CASTLE: THE HUMAN BODY
It is a fact that even though we try to live in clean environments, we
share these places with many micro-organisms. If you had the chance to
view the room you are currently sitting in with a microscope, you would
immediately see the millions of organisms you live with.
In this situation, the individual resembles a "besieged castle". Needless
to say, such a castle, which is surrounded by countless enemies, must
be protected in a very complete and organised manner. Human beings are
created along with this perfect protection they need, and are not, therefore,
entirely defenceless against these enemies. The "micro" guards in our
bodies never leave us alone and fight for us on many fronts.
Masses of influenza bacteria on the nasal epithelium.
Bacteria on a recently brushed tooth.
The invader cells that want to take control of the body first have to
fight their way through the front line of the body. Even though these
fronts have their weaknesses at times, the enemy is hardly ever allowed
to pass through them. The first front the enemy must penetrate is our
The "dust mite" (left) is only one of the millions of organisms
with which humans live with but cannot see.
A parasite larva while breaching the human skin (bottom). This organism
will make its way to the blood stream through the skin, and settle
into the vessels to multiply. It uses incredible tactics to escape
from the body's army of defence, such as camouflaging itself with
the material it rips off from the host cell.
The Protective Armour Of Our Body: The Skin
The skin, which covers the entire body of a human being just like a sheath,
is full of amazing features. Its ability to repair and renew itself, its
non-permeability by water, despite the existence of tiny pores on its
surface as opposed to its function of discharging water through perspiration,
its extremely flexible structure, allowing free movement, as opposed to
its being thick enough to avoid easy rupture, its ability to protect the
body from the heat, the cold, and harmful sunrays are only a few of the
features of the skin that have been specially created for human beings.
Here, we will deal with a particular feature of this extraordinary wrapping
paper: its ability to protect the body from disease-causing micro-organisms.
If the body is considered a castle besieged by enemies, we can safely
refer to the skin as the strong walls of this castle.
The first defence response of the organism
against its dangerous invaders is the rapid self-repairing of the
skin tissue following the infliction of a wound. When such a wound
ruptures the skin, defence cells immediately travel to the injured
area to fight with the foreign cell and to remove the debris of
the affected tissue. Later, some other defence cells enhance the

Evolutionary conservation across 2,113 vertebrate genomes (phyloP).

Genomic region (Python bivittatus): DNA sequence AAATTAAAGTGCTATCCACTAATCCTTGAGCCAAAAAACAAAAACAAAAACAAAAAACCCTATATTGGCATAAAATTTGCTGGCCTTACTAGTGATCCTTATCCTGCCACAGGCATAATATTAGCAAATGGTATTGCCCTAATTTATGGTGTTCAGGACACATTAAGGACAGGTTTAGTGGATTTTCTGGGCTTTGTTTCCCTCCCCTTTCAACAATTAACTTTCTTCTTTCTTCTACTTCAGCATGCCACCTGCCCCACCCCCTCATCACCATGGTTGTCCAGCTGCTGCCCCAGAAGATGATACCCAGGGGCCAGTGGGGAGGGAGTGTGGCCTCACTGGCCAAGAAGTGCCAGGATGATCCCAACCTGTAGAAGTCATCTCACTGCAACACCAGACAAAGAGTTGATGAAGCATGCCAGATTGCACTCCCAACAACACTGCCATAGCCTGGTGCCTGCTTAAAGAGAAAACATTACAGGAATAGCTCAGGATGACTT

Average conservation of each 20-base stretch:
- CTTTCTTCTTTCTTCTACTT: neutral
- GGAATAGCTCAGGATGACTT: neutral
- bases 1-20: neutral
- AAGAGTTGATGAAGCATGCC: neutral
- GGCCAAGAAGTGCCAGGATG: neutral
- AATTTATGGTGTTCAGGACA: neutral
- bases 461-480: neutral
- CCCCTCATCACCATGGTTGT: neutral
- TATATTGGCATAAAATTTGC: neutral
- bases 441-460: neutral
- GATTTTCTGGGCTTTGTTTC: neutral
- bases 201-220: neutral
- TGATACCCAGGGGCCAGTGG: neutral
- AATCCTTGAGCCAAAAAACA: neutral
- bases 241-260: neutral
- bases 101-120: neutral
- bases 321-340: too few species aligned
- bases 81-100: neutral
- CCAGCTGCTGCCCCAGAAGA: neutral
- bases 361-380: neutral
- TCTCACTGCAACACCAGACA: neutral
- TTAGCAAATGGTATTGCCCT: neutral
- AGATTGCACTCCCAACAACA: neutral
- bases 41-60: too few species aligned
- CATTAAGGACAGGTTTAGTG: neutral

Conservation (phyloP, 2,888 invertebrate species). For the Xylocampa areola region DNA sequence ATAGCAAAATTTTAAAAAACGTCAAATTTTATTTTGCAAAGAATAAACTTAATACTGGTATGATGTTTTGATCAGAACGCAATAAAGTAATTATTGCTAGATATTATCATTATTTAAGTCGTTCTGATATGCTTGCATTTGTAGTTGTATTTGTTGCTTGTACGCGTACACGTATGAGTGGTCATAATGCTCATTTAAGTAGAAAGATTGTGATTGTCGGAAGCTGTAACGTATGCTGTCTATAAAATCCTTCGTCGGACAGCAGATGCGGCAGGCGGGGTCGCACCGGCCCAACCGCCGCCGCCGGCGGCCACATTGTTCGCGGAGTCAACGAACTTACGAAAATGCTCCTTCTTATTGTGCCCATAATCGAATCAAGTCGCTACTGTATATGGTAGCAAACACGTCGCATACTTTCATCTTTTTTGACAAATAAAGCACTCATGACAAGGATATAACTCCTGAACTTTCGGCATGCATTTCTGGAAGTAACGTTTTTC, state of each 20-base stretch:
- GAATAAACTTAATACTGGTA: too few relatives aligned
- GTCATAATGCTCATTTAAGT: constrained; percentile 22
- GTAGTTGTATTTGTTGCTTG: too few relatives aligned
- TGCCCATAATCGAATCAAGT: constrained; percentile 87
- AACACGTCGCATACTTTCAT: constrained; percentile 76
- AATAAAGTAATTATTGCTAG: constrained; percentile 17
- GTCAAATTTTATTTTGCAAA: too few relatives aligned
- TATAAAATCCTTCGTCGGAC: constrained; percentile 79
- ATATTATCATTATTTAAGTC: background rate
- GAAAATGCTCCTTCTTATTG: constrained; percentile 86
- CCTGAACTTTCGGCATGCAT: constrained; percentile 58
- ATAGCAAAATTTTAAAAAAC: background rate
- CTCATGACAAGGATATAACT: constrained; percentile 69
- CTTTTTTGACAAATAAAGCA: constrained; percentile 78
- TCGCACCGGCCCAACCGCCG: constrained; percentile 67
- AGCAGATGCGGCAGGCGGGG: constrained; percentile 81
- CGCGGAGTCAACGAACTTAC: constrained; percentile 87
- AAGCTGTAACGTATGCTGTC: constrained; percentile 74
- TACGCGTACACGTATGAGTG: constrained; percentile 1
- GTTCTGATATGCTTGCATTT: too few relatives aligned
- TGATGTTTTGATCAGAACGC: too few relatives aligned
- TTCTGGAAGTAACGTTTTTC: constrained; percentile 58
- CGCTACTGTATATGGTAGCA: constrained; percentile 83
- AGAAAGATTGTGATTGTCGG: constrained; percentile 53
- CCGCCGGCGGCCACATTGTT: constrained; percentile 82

production of fibrin, which is a protein that rapidly re-covers
the wound with a fibrous network. This picture is of a fibrin that
has spread over some red blood cells.
The main protective function of the skin is realised via the dead cell
layers constituting the outer section of the skin. Each new cell produced
by cell division moves from the inner section of the skin towards the
surface. While doing this, the liquid element (cytoplasm) of the cell
interior transforms into a resistant protein known as keratin. During
the process, the cell dies. The newly formed keratin substance has a very
hard structure and is not therefore subject to decomposition by digestive
enzymes, which is a sign of its resistance. Thus, invaders such as bacteria
and fungi will be unable to find anything to rip off from the outer layer
of the skin.
Moreover, dead outer cells containing keratin are constantly shed from
the skin surface. The new cells that come from beneath to replace the
discarded ones form an impenetrable barrier in that area.
The organisms on the skin fulfill another protective function of the
skin. A group of harmless microbes live on the skin, which have adapted
to its acidic medium. Feeding on the leftovers stuck on the keratin of
the skin, these microbes attack all kinds of foreign bodies to protect
their feeding site. The skin, as the host of these microbes, is like a
supplementary force that provides external support to the army within
the human body.
AN IN-DEPTH VIEW OF THE SKIN
Above is a cross-section of the skin. The
sweat droplets secreted from the skin play a variety of roles in
the body. In addition bringing down the body temperature, they provide
nutrition for certain bacteria and fungi living on the surface of
the skin, and produce acidic waste materials such as lactic acid
which helps decrease the PH level of the skin. This acidic medium
on the skin surface creates a hostile environment for any harmful
bacteria that are looking for a place to live. Above left is a close-up
of the sweat gland entrance. Here, too, you will find bacteria just
like everywhere else on the skin.
||This picture, which is magnified 5900 times, shows the
cells in the trachea (blue). They use their glands (yellow) to secrete
a substance that traps the particles in the air.
In this picture,
you can see the macrophages located in the lung tissues. They eliminate
the dust particles in the air we inhale.